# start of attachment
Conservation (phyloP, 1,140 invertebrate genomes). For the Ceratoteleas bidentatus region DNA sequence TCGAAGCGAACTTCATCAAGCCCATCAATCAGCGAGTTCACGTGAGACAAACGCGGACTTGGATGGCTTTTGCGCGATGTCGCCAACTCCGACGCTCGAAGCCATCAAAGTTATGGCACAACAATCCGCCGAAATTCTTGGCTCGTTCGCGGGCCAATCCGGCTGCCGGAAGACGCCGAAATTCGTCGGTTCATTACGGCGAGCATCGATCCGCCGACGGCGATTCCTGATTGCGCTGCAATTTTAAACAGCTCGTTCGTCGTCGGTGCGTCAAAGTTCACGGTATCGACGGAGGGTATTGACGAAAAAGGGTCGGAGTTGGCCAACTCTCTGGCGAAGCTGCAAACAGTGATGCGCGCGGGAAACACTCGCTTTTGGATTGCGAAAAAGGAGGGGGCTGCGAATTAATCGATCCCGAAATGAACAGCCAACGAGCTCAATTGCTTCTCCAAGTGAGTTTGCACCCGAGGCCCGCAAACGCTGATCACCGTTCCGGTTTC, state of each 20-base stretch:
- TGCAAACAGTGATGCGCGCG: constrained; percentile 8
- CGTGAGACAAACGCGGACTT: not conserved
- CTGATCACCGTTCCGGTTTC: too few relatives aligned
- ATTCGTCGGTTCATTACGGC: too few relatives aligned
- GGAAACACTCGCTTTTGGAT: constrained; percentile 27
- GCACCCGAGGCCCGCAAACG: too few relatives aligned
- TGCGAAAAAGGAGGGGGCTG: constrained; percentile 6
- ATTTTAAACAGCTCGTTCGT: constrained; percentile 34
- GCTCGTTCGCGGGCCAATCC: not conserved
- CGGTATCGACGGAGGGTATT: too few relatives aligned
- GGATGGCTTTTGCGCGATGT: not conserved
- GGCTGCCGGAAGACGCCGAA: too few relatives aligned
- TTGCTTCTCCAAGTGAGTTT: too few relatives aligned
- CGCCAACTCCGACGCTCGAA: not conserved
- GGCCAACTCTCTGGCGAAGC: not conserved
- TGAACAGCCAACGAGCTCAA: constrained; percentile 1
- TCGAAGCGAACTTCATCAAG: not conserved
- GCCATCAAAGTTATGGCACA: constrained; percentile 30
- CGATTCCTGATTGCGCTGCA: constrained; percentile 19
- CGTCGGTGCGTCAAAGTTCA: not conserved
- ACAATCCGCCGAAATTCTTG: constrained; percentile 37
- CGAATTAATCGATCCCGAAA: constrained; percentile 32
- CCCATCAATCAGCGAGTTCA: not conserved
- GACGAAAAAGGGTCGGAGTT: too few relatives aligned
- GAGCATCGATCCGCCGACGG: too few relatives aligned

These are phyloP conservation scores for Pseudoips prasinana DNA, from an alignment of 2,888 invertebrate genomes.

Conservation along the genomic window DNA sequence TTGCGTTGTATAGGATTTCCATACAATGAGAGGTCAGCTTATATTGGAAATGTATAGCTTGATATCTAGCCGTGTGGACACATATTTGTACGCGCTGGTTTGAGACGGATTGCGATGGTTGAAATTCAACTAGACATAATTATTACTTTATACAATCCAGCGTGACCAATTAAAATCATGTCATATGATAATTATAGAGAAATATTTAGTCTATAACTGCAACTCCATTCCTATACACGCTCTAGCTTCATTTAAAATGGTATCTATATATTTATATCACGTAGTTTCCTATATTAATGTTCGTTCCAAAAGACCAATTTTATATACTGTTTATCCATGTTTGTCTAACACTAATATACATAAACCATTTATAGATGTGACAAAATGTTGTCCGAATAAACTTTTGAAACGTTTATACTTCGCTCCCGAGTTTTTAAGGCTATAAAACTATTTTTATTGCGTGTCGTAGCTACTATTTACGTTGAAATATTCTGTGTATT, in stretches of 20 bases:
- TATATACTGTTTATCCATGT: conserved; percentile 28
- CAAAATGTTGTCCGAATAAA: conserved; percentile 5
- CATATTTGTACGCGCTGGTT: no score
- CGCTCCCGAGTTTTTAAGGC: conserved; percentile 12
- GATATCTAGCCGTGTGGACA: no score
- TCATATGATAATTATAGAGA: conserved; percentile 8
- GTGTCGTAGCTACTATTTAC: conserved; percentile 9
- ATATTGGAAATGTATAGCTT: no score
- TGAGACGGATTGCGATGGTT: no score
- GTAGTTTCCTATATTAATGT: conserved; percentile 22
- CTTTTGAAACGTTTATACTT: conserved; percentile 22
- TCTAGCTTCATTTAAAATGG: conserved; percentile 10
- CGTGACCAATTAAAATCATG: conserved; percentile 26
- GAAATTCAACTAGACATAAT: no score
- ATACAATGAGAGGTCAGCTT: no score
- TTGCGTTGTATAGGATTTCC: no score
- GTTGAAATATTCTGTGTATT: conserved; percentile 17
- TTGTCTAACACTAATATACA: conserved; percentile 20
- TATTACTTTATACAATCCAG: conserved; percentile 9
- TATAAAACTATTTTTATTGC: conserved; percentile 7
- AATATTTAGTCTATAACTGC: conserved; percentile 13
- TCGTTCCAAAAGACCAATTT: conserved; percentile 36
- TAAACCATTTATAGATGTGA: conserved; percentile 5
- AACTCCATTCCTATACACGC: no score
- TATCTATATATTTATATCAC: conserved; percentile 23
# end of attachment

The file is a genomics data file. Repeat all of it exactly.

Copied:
Conservation (phyloP, 1,140 invertebrate genomes). For the Ceratoteleas bidentatus region DNA sequence TCGAAGCGAACTTCATCAAGCCCATCAATCAGCGAGTTCACGTGAGACAAACGCGGACTTGGATGGCTTTTGCGCGATGTCGCCAACTCCGACGCTCGAAGCCATCAAAGTTATGGCACAACAATCCGCCGAAATTCTTGGCTCGTTCGCGGGCCAATCCGGCTGCCGGAAGACGCCGAAATTCGTCGGTTCATTACGGCGAGCATCGATCCGCCGACGGCGATTCCTGATTGCGCTGCAATTTTAAACAGCTCGTTCGTCGTCGGTGCGTCAAAGTTCACGGTATCGACGGAGGGTATTGACGAAAAAGGGTCGGAGTTGGCCAACTCTCTGGCGAAGCTGCAAACAGTGATGCGCGCGGGAAACACTCGCTTTTGGATTGCGAAAAAGGAGGGGGCTGCGAATTAATCGATCCCGAAATGAACAGCCAACGAGCTCAATTGCTTCTCCAAGTGAGTTTGCACCCGAGGCCCGCAAACGCTGATCACCGTTCCGGTTTC, state of each 20-base stretch:
- TGCAAACAGTGATGCGCGCG: constrained; percentile 8
- CGTGAGACAAACGCGGACTT: not conserved
- CTGATCACCGTTCCGGTTTC: too few relatives aligned
- ATTCGTCGGTTCATTACGGC: too few relatives aligned
- GGAAACACTCGCTTTTGGAT: constrained; percentile 27
- GCACCCGAGGCCCGCAAACG: too few relatives aligned
- TGCGAAAAAGGAGGGGGCTG: constrained; percentile 6
- ATTTTAAACAGCTCGTTCGT: constrained; percentile 34
- GCTCGTTCGCGGGCCAATCC: not conserved
- CGGTATCGACGGAGGGTATT: too few relatives aligned
- GGATGGCTTTTGCGCGATGT: not conserved
- GGCTGCCGGAAGACGCCGAA: too few relatives aligned
- TTGCTTCTCCAAGTGAGTTT: too few relatives aligned
- CGCCAACTCCGACGCTCGAA: not conserved
- GGCCAACTCTCTGGCGAAGC: not conserved
- TGAACAGCCAACGAGCTCAA: constrained; percentile 1
- TCGAAGCGAACTTCATCAAG: not conserved
- GCCATCAAAGTTATGGCACA: constrained; percentile 30
- CGATTCCTGATTGCGCTGCA: constrained; percentile 19
- CGTCGGTGCGTCAAAGTTCA: not conserved
- ACAATCCGCCGAAATTCTTG: constrained; percentile 37
- CGAATTAATCGATCCCGAAA: constrained; percentile 32
- CCCATCAATCAGCGAGTTCA: not conserved
- GACGAAAAAGGGTCGGAGTT: too few relatives aligned
- GAGCATCGATCCGCCGACGG: too few relatives aligned

These are phyloP conservation scores for Pseudoips prasinana DNA, from an alignment of 2,888 invertebrate genomes.

Conservation along the genomic window DNA sequence TTGCGTTGTATAGGATTTCCATACAATGAGAGGTCAGCTTATATTGGAAATGTATAGCTTGATATCTAGCCGTGTGGACACATATTTGTACGCGCTGGTTTGAGACGGATTGCGATGGTTGAAATTCAACTAGACATAATTATTACTTTATACAATCCAGCGTGACCAATTAAAATCATGTCATATGATAATTATAGAGAAATATTTAGTCTATAACTGCAACTCCATTCCTATACACGCTCTAGCTTCATTTAAAATGGTATCTATATATTTATATCACGTAGTTTCCTATATTAATGTTCGTTCCAAAAGACCAATTTTATATACTGTTTATCCATGTTTGTCTAACACTAATATACATAAACCATTTATAGATGTGACAAAATGTTGTCCGAATAAACTTTTGAAACGTTTATACTTCGCTCCCGAGTTTTTAAGGCTATAAAACTATTTTTATTGCGTGTCGTAGCTACTATTTACGTTGAAATATTCTGTGTATT, in stretches of 20 bases:
- TATATACTGTTTATCCATGT: conserved; percentile 28
- CAAAATGTTGTCCGAATAAA: conserved; percentile 5
- CATATTTGTACGCGCTGGTT: no score
- CGCTCCCGAGTTTTTAAGGC: conserved; percentile 12
- GATATCTAGCCGTGTGGACA: no score
- TCATATGATAATTATAGAGA: conserved; percentile 8
- GTGTCGTAGCTACTATTTAC: conserved; percentile 9
- ATATTGGAAATGTATAGCTT: no score
- TGAGACGGATTGCGATGGTT: no score
- GTAGTTTCCTATATTAATGT: conserved; percentile 22
- CTTTTGAAACGTTTATACTT: conserved; percentile 22
- TCTAGCTTCATTTAAAATGG: conserved; percentile 10
- CGTGACCAATTAAAATCATG: conserved; percentile 26
- GAAATTCAACTAGACATAAT: no score
- ATACAATGAGAGGTCAGCTT: no score
- TTGCGTTGTATAGGATTTCC: no score
- GTTGAAATATTCTGTGTATT: conserved; percentile 17
- TTGTCTAACACTAATATACA: conserved; percentile 20
- TATTACTTTATACAATCCAG: conserved; percentile 9
- TATAAAACTATTTTTATTGC: conserved; percentile 7
- AATATTTAGTCTATAACTGC: conserved; percentile 13
- TCGTTCCAAAAGACCAATTT: conserved; percentile 36
- TAAACCATTTATAGATGTGA: conserved; percentile 5
- AACTCCATTCCTATACACGC: no score
- TATCTATATATTTATATCAC: conserved; percentile 23